Journal of Sports Science and Medicine
Journal of Sports Science and Medicine
ISSN: 1303 - 2968   
Ios-APP Journal of Sports Science and Medicine
Androit-APP Journal of Sports Science and Medicine
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©Journal of Sports Science and Medicine (2015) 14, 530 - 535

Research article
A New Qualitative Typology to Classify Treading Water Movement Patterns
Christophe Schnitzler1 , Chris Button2, James L. Croft3, Ludovic Seifert1
Author Information
1 C.E.T.A.P.S. Laboratory EA 3832: University of Rouen, France
2 School of Physical Education, Sport and Exercise Sciences, University of Otago, Dunedin, New Zealand
3 Centre for Exercise and Sports Science Research, School of Exercise and Health Sciences, Edith Cowan University, Western Australia, Australia

Christophe Schnitzler
✉Faculty of Sport Sciences, University of Strasbourg, 14 rue Descartes, 67000 Strasbourg, France
Email: cschnitzler@unistra.fr
Publish Date
Received: 26-12-2014
Accepted: 14-05-2015
Published (online): 11-08-2015
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ABSTRACT

This study proposes a new qualitative typology that can be used to classify learners treading water into different skill-based categories. To establish the typology, 38 participants were videotaped while treading water and their movement patterns were qualitatively analyzed by two experienced biomechanists. 13 sport science students were then asked to classify eight of the original participants after watching a brief tutorial video about how to use the typology. To examine intra-rater consistency, each participant was presented in a random order three times. Generalizability (G) and Decision (D) studies were performed to estimate the importance variance due to rater, occasion, video and the interactions between them, and to determine the reliability of the raters’ answers. A typology of five general classes of coordination was defined amongst the original 38 participants. The G-study showed an accurate and reliable assessment of different pattern type, with a percentage of correct classification of 80.1%, an overall Fleiss’ Kappa coefficient K = 0.6, and an overall generalizability φ coefficient of 0.99. This study showed that the new typology proposed to characterize the behaviour of individuals treading water was both accurate and highly reliable. Movement pattern classification using the typology might help practitioners distinguish between different skill-based behaviours and potentially guide instruction of key aquatic survival skills.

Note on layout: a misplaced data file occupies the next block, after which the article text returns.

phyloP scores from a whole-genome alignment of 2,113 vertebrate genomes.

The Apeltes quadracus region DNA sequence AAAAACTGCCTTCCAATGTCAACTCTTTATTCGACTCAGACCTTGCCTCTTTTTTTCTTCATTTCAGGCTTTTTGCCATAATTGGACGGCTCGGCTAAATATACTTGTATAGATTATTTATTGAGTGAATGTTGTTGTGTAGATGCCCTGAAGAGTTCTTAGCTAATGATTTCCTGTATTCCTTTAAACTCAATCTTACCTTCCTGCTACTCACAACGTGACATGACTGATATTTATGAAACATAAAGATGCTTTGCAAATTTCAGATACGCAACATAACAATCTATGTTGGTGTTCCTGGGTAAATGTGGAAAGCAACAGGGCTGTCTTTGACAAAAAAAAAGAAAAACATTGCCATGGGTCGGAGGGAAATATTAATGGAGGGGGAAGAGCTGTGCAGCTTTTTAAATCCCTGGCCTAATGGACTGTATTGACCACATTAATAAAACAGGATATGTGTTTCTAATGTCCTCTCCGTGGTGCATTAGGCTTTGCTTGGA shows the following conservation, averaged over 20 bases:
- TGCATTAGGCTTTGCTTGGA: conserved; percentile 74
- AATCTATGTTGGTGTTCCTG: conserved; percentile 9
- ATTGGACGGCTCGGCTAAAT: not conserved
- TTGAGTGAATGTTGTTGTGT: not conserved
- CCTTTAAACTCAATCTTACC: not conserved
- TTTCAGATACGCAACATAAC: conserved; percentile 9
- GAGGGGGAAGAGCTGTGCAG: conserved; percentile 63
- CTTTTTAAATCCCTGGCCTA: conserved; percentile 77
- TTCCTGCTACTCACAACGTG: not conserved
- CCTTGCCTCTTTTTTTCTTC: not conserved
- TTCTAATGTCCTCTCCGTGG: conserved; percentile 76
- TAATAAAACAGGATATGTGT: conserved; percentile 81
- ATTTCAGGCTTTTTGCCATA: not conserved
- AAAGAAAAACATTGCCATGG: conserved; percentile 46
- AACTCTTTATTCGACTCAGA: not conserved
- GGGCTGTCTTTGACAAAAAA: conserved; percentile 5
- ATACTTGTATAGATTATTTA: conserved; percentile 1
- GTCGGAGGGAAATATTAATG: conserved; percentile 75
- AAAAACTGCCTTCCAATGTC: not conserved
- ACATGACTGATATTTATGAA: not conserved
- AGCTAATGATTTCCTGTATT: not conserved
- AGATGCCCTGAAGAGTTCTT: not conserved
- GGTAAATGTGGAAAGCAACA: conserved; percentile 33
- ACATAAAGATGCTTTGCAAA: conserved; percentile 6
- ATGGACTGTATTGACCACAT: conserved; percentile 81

Key words: Generalizability theory, clinical education, lifesaving


           Key Points
  • Treading water behavioral adaptation can be classified along two dimensions: the type of force created (drag vs lift), and the frequency of the force impulses
  • Based on these concepts, 9 behavioral types can be identified, providing the basis for a typology
  • Provided with macroscopic descriptors (movements of the limb relative to the water, and synchronous vs asynchronous movements), analysts can characterize behavioral type accurately and reliably.
 
 
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